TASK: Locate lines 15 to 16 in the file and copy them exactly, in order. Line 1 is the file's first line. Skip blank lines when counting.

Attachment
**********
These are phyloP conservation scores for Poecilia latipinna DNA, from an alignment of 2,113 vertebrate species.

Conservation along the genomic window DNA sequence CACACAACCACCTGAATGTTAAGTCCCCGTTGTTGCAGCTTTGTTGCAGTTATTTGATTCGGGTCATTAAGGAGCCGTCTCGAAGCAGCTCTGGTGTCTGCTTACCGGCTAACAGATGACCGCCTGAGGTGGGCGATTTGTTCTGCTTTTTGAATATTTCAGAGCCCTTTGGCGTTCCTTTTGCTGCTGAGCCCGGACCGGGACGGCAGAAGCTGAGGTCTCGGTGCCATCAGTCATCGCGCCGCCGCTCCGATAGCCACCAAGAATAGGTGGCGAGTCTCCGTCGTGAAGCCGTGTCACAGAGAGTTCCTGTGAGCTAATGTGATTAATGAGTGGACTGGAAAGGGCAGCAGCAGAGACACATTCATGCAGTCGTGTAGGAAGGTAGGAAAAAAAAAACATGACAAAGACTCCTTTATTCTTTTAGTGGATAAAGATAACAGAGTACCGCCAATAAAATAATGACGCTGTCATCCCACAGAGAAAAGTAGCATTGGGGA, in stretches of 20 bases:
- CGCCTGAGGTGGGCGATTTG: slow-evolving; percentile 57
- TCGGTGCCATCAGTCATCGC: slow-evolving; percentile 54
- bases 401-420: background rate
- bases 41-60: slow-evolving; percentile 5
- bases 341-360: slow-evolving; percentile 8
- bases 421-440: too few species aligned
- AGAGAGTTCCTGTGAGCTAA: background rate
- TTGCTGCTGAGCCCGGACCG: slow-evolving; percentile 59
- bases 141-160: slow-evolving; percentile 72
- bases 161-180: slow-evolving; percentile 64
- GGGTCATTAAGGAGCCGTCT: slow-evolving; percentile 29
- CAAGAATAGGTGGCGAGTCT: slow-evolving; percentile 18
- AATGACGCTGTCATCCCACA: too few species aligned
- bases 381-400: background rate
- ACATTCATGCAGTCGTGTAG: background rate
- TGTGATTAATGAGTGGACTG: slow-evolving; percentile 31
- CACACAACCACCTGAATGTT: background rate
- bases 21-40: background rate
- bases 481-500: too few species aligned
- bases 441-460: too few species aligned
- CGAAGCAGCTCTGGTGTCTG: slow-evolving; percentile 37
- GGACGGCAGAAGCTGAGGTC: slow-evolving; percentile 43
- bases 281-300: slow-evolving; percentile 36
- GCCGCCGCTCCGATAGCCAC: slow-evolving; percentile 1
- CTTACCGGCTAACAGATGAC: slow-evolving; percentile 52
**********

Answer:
- AATGACGCTGTCATCCCACA: too few species aligned
- bases 381-400: background rate